The 2016 presidential election has brought to the fore proposals to fundamentally restructure the U.S. anti-poverty safety net. Even though much of the current debate centers on shrinking or eliminating federal programs, we believe it is necessary and useful to explore alternatives that represent new approaches and significant innovations to existing policy and programs. This double issue of RSF: The Russell Sage Foundation Journal of the Social Sciences builds on and extends the scholarly conversation on the state of current U.S. anti-poverty policy by high-lighting a collection of related innovative and specific policy proposals for the United States. Well before the election, the authors of the articles in this volume were explicitly tasked with proposing substantially new policies solidly grounded in social science evidence that have the potential to transform anti-poverty policy. Assuming the goal to be reducing poverty among the U.S. population, we asked what new ideas should be seriously considered. The authors responded with carefully crafted proposals that tackle poverty from a variety of perspectives. Some of these proposals are more of a departure from existing policies than others, some borrow from other countries or revive old ideas, some are narrow in focus and others much broader, but all seek to move anti-poverty efforts into new territory. (Author abstract) 

    Contents:

    Introduction

    Anti-Poverty Policy Innovations: New Proposals for Addressing Poverty in the United States

    Lawrence Berger, Maria Cancian, and Katherine Magnuson

    Part I. Employment, Education, and Family Planning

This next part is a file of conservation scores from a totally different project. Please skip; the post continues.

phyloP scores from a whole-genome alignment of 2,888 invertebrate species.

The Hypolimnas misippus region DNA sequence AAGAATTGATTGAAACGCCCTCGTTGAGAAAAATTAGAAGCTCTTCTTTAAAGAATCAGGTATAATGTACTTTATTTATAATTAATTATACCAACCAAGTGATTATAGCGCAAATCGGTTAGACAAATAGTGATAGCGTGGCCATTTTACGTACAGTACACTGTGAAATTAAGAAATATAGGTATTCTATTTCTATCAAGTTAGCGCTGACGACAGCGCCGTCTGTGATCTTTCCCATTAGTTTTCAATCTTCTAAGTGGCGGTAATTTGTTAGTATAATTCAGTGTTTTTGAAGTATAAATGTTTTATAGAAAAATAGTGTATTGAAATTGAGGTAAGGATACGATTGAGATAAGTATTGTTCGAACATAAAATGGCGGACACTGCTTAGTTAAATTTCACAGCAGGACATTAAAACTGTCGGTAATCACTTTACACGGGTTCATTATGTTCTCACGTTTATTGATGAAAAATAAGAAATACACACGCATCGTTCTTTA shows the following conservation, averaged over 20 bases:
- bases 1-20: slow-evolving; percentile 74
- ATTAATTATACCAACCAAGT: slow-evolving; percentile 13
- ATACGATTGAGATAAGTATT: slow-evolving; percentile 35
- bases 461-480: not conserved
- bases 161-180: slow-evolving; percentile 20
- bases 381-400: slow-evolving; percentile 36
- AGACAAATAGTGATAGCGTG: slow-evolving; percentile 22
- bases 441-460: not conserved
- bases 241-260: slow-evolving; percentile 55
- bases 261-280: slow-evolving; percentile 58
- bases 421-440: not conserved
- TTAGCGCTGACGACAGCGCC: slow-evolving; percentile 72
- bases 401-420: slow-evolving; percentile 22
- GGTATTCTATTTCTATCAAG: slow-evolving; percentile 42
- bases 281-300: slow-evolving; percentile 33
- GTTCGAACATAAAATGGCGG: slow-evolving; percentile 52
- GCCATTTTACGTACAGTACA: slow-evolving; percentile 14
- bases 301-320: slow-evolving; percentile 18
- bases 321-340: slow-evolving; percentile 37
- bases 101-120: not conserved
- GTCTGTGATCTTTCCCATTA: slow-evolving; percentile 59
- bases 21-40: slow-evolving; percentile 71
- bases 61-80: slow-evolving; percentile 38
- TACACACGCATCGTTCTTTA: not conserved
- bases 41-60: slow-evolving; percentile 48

Coupling a Federal Minimum Wage Hike with Public Investments to Make Work Pay and Reduce Poverty

    Jennifer Romich and Heather Hill

    A Path to Ending Poverty by Way of Ending Unemployment: A Federal Job Guarantee

    Mark Paul, William Darity Jr., Darrick Hamilton, and Khaing Zaw

    Working to Reduce Poverty: A National Subsidized Employment Proposal

    Indivar Dutta-Gupta, Kali Grant, Julie Kerksick, Dan Bloom, and Ajay Chaudry 

    A "Race to the Top" in Public Higher Education to Improve Education and Employment Among the Poor

    Harry Holzer

    Postsecondary Pathways out of Poverty: City University of New York Accelerated Study in Associate Programs and the Case for National Policy

    Diana Strumbos, Donna Linderman, and Carson Hicks

    A Two-Generation Human Capital Approach to Anti-poverty Policy

    Teresa Eckrich Sommer, Terri Sabol, Elise Chor, William Schneider, P. Lindsay Chase-Lansdale, Jeanne Brooks-Gunn, Mario Small, Christopher King, and Hirokazu Yoshikawa

    Could We Level the Playing Field? Long-Acting Reversible Contraceptives, Nonmarital Fertility, and Poverty in the United States

    Lawrence Wu and Nicholas Mark

    Assessing the Potential Impacts of Innovative New Policy Proposals on Poverty in the United States

    Christopher Wimer, Sophie Collyer, and Sara Kimberlin

  • Individual Author: Spaulding, Shayne; Gebrekristos, Semhar
    Reference Type: Report
    Year: 2018

    Access to stable employment with adequate pay is critical for families’ stability and livelihood. The public workforce system helps job seekers access training and jobs and can contribute to the economic stability of children, yet we know little about how the system meets families’ needs. This report provides a picture of workforce program services for parents under the Workforce Innovation and Opportunity Act (WIOA), the primary law authorizing programs under the public workforce system, which was signed into law in 2014. To explore this issue, the Urban Institute fielded a survey in 2017 of workforce development boards (WDBs) in partnership with the National Association of Workforce Boards and Innovate+Educate, which are collaborating on the Family Centered Employment Initiative. Although not representative, the survey provides an understanding of implementation of family-friendly services in six areas: planning and oversight, data, partnerships, delivery of services, funding, and policy. We found that although many WDBs are targeting families and putting in place partnerships...